Friday, January 23, 2015

Fucking Stem Cells: How Do They Work??

In my first blog post I mentioned that my new job is to study stem cells.  A commenter asked if I was conflicted about working with "little baby-bits".  Remarkably, no embryos are required.  This is because our lab uses adult stem cells.


The use of adult stem cells was a surprise to me, because until I began this job I'd assumed that adult stem cells were just a talking point for conservatives who didn't want to admit to being against a promising medical treatment, like when liberals talk about "clean coal".  It turns out that Rick Perry -- a huge fan of stem cells -- was actually right in his insistence that embryonic tissues would become obsolete.  If you have a gong you bang whenever Rick Perry is correct about a matter of science, now would be your chance to enjoy this rare opportunity.

Most of us learned in school that cells grow by dividing. This, however, is a massive oversimplification.  Bacteria and cells in an embryo proliferate by dividing, but your blood cells don't divide to make more blood cells.  If they did, you'd have leukemia.  The blood cells in your body are destined only to carry blood until they expire.  They have a defined lifespan and are incapable of dividing.  They are mortal.

Instead, your blood cells are produced by Hematopoietic stem cells.  These are the cells in your bone marrow that make new blood.  Unlike most cells in your body, stem cells possess the ability to renew themselves.  They have no set lifespan.  These cells are literally immortal.  There are other stem cells in your body, such as those that are constantly regenerating your skin.  

This is wonderful news.  All the cells in your body have the same DNA.  They behave differently because they are programmed to turn certain switches on and off.  Certain cells in the pancreas are programmed to make insulin when they encounter sugar in the blood.  Certain cells are programmed to make new skin when you are cut.  In the last ten years, we've unlocked many codes.  These codes let us reprogram cells.  Among other things, this has allowed us to lift the factor which previously limited adult stem cells. 

It used to be that only embryonic stem cells could become any kind of cell in the body.  This ability is known as 'Pluripotency'.  When a human develops in the womb, their cells start out as embryonic stem cells and then are forced to become one type of cell or another.  First they become one of the following three: either the cells of your nervous system, your bones & muscles, or your guts.  If they commit to being nervous tissue, they then are forced to become skin, brains, eyes or one of many other types of nerve tissues.  Skin stem cells could be used to make other nerve tissues like brain cells or retinal cells, but they couldn't be used to make blood.  Blood cells couldn't be used to make a pancreas.  There were limits on how far they could be reprogrammed.

It took one search to find the Futurama gif above and over a dozen to find this.  Thanks, Internet.

No longer!

Now, skin cells can be reprogrammed all the way back to before they became nerve tissue.  Once we reprogram them to be pluripotent they can be anything.  Besides side-stepping moral headaches, this means we can grow new tissues for living patients from their own cells, and those tissues will be genetically their own.  In the near future, patients will receive replacement tissues which are indistinguishable from their original ones and require no donors.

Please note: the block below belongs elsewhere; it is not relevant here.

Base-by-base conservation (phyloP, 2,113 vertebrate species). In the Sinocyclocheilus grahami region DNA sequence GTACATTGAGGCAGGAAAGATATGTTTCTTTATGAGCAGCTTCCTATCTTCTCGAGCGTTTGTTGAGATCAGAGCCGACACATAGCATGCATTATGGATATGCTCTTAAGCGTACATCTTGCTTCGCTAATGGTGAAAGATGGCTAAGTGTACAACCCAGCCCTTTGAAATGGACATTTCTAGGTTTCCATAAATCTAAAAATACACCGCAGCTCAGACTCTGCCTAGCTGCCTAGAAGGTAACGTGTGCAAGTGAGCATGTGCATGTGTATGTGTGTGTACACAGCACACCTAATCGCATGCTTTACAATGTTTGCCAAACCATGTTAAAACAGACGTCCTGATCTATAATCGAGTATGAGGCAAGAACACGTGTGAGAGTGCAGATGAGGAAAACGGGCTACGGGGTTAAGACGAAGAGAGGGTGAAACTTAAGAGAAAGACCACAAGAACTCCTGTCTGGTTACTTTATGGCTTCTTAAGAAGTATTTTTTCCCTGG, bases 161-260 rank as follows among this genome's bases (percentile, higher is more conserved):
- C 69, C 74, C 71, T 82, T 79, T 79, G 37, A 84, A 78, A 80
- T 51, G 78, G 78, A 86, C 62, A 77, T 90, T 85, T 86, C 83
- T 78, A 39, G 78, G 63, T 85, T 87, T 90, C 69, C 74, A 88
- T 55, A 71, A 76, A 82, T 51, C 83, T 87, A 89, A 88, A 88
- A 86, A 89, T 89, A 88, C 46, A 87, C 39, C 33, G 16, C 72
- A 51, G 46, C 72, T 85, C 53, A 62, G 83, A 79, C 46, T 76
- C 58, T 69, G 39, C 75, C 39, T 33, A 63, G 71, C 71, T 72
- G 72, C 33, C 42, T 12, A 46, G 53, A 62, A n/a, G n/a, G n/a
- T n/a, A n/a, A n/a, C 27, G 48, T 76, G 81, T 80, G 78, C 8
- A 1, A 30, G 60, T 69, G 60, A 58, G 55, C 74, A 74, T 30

So what do I do with stem cells?  Basically, two things.  The first is to find new ways to produce certain types of cells.  Although we've found the signals which turn skin cells into pluripotent stem cells, if we want to make the cells that produce insulin in the pancreas, we need to know what signals turn stem cells into endoderm cells -- the red branch on the right in the chart above.  We then need to know how to instruct these endoderm cells to turn into foregut cells instead of intestinal cells or lung cells or any of the other possibilities.  We must then know how to turn those foregut cells into pancreatic cells, and then how to turn general pancreatic cells into beta pancreatic cells specifically, which are the ones which produce insulin.  In my lab, we're trying to make arcuate neruons, which are part of the hypothalamus in the brain.

Each box is a different type of cells, each with their own special signals, just in this one region of the brain.  We're trying to make the box labeled "AR".

But why? Why do we want arcuate hypothalamus cells?  This is the second thing we do.  Once you have a cell type, you can experiment on it. The hypothalamus regulates things like hunger and arousal.  Along with culturing normal hypothalamus cells, we're also producing hypothalamus cells using skin cells which come from individuals who suffered from morbid obesity.  The hypothalamus cells will carry the same disfunctions which caused their donors to grow to 400 lbs before they were 20 years old.  We will measure the cells' behavior in order to learn why some people experience these conditions and perhaps how they can be treated.

What we're doing is unique because of the specific cell types and the specific diseases we study.  The general approach, though -- unlock the code to produce new cell types and examine how a disease works at the molecular level -- is becoming more and more common.  These are methods that Hypocrates and Imhotep could literally not have fathomed in their weirdest ancient dreams.  The last ten years have produced amazing discoveries and the next ten promise even more.

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